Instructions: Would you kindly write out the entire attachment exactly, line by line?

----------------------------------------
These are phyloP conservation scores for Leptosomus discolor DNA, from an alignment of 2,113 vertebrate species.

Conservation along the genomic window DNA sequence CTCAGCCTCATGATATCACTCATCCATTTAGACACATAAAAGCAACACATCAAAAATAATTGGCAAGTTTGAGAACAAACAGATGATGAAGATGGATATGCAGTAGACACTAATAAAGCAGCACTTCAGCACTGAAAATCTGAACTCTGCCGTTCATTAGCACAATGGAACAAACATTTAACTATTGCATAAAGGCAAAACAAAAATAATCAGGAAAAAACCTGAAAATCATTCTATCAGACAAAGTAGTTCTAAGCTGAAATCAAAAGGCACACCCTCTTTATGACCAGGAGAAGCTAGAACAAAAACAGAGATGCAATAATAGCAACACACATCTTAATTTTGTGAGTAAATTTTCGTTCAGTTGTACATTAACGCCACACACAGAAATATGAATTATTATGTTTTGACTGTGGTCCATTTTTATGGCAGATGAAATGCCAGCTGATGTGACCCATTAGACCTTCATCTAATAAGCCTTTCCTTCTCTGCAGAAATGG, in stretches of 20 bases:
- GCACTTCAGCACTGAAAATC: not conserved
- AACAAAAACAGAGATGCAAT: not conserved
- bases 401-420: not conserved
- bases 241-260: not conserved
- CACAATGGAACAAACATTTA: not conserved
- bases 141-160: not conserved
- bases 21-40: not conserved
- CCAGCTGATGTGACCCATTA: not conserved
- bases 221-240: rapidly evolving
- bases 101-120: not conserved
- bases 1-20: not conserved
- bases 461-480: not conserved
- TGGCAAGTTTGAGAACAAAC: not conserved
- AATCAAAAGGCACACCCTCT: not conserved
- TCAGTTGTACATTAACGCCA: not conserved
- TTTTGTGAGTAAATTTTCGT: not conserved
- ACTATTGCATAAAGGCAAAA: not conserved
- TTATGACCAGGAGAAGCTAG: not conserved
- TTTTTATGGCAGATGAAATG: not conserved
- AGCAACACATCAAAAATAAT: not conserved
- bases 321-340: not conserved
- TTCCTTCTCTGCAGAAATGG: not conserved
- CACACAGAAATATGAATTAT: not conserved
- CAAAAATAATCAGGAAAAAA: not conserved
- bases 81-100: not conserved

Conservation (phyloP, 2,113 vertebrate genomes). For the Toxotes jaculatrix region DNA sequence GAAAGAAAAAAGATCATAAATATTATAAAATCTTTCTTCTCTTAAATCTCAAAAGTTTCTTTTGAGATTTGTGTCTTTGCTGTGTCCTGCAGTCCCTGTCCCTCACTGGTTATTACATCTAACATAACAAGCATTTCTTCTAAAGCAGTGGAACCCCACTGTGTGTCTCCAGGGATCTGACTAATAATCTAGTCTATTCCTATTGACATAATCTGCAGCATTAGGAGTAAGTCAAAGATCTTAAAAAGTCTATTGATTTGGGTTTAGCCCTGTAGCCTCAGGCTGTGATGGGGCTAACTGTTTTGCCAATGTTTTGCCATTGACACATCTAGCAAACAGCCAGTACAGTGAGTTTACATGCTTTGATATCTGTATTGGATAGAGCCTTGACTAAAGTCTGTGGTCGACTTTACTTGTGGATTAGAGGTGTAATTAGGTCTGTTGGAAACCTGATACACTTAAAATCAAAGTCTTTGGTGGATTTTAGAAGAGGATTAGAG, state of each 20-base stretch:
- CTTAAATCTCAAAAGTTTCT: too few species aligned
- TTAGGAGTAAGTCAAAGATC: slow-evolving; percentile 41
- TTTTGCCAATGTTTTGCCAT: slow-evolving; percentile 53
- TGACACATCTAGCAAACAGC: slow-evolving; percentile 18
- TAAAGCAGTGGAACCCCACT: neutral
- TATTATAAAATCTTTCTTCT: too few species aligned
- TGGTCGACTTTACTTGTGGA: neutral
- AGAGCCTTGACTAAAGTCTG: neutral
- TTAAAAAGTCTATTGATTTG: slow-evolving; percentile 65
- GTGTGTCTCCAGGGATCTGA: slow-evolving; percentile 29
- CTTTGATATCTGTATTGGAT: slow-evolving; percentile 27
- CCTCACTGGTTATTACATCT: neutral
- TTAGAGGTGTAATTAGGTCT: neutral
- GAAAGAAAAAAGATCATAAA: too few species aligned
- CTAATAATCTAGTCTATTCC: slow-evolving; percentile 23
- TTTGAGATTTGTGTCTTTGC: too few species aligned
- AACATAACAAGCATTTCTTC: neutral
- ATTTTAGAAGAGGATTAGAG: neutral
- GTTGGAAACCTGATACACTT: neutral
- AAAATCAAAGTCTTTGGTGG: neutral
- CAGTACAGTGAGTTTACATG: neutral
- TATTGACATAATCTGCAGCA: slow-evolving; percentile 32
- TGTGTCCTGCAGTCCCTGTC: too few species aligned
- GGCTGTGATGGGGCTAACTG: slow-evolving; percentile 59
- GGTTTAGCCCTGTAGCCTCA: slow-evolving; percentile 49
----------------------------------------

These are phyloP conservation scores for Leptosomus discolor DNA, from an alignment of 2,113 vertebrate species.

Conservation along the genomic window DNA sequence CTCAGCCTCATGATATCACTCATCCATTTAGACACATAAAAGCAACACATCAAAAATAATTGGCAAGTTTGAGAACAAACAGATGATGAAGATGGATATGCAGTAGACACTAATAAAGCAGCACTTCAGCACTGAAAATCTGAACTCTGCCGTTCATTAGCACAATGGAACAAACATTTAACTATTGCATAAAGGCAAAACAAAAATAATCAGGAAAAAACCTGAAAATCATTCTATCAGACAAAGTAGTTCTAAGCTGAAATCAAAAGGCACACCCTCTTTATGACCAGGAGAAGCTAGAACAAAAACAGAGATGCAATAATAGCAACACACATCTTAATTTTGTGAGTAAATTTTCGTTCAGTTGTACATTAACGCCACACACAGAAATATGAATTATTATGTTTTGACTGTGGTCCATTTTTATGGCAGATGAAATGCCAGCTGATGTGACCCATTAGACCTTCATCTAATAAGCCTTTCCTTCTCTGCAGAAATGG, in stretches of 20 bases:
- GCACTTCAGCACTGAAAATC: not conserved
- AACAAAAACAGAGATGCAAT: not conserved
- bases 401-420: not conserved
- bases 241-260: not conserved
- CACAATGGAACAAACATTTA: not conserved
- bases 141-160: not conserved
- bases 21-40: not conserved
- CCAGCTGATGTGACCCATTA: not conserved
- bases 221-240: rapidly evolving
- bases 101-120: not conserved
- bases 1-20: not conserved
- bases 461-480: not conserved
- TGGCAAGTTTGAGAACAAAC: not conserved
- AATCAAAAGGCACACCCTCT: not conserved
- TCAGTTGTACATTAACGCCA: not conserved
- TTTTGTGAGTAAATTTTCGT: not conserved
- ACTATTGCATAAAGGCAAAA: not conserved
- TTATGACCAGGAGAAGCTAG: not conserved
- TTTTTATGGCAGATGAAATG: not conserved
- AGCAACACATCAAAAATAAT: not conserved
- bases 321-340: not conserved
- TTCCTTCTCTGCAGAAATGG: not conserved
- CACACAGAAATATGAATTAT: not conserved
- CAAAAATAATCAGGAAAAAA: not conserved
- bases 81-100: not conserved

Conservation (phyloP, 2,113 vertebrate genomes). For the Toxotes jaculatrix region DNA sequence GAAAGAAAAAAGATCATAAATATTATAAAATCTTTCTTCTCTTAAATCTCAAAAGTTTCTTTTGAGATTTGTGTCTTTGCTGTGTCCTGCAGTCCCTGTCCCTCACTGGTTATTACATCTAACATAACAAGCATTTCTTCTAAAGCAGTGGAACCCCACTGTGTGTCTCCAGGGATCTGACTAATAATCTAGTCTATTCCTATTGACATAATCTGCAGCATTAGGAGTAAGTCAAAGATCTTAAAAAGTCTATTGATTTGGGTTTAGCCCTGTAGCCTCAGGCTGTGATGGGGCTAACTGTTTTGCCAATGTTTTGCCATTGACACATCTAGCAAACAGCCAGTACAGTGAGTTTACATGCTTTGATATCTGTATTGGATAGAGCCTTGACTAAAGTCTGTGGTCGACTTTACTTGTGGATTAGAGGTGTAATTAGGTCTGTTGGAAACCTGATACACTTAAAATCAAAGTCTTTGGTGGATTTTAGAAGAGGATTAGAG, state of each 20-base stretch:
- CTTAAATCTCAAAAGTTTCT: too few species aligned
- TTAGGAGTAAGTCAAAGATC: slow-evolving; percentile 41
- TTTTGCCAATGTTTTGCCAT: slow-evolving; percentile 53
- TGACACATCTAGCAAACAGC: slow-evolving; percentile 18
- TAAAGCAGTGGAACCCCACT: neutral
- TATTATAAAATCTTTCTTCT: too few species aligned
- TGGTCGACTTTACTTGTGGA: neutral
- AGAGCCTTGACTAAAGTCTG: neutral
- TTAAAAAGTCTATTGATTTG: slow-evolving; percentile 65
- GTGTGTCTCCAGGGATCTGA: slow-evolving; percentile 29
- CTTTGATATCTGTATTGGAT: slow-evolving; percentile 27
- CCTCACTGGTTATTACATCT: neutral
- TTAGAGGTGTAATTAGGTCT: neutral
- GAAAGAAAAAAGATCATAAA: too few species aligned
- CTAATAATCTAGTCTATTCC: slow-evolving; percentile 23
- TTTGAGATTTGTGTCTTTGC: too few species aligned
- AACATAACAAGCATTTCTTC: neutral
- ATTTTAGAAGAGGATTAGAG: neutral
- GTTGGAAACCTGATACACTT: neutral
- AAAATCAAAGTCTTTGGTGG: neutral
- CAGTACAGTGAGTTTACATG: neutral
- TATTGACATAATCTGCAGCA: slow-evolving; percentile 32
- TGTGTCCTGCAGTCCCTGTC: too few species aligned
- GGCTGTGATGGGGCTAACTG: slow-evolving; percentile 59
- GGTTTAGCCCTGTAGCCTCA: slow-evolving; percentile 49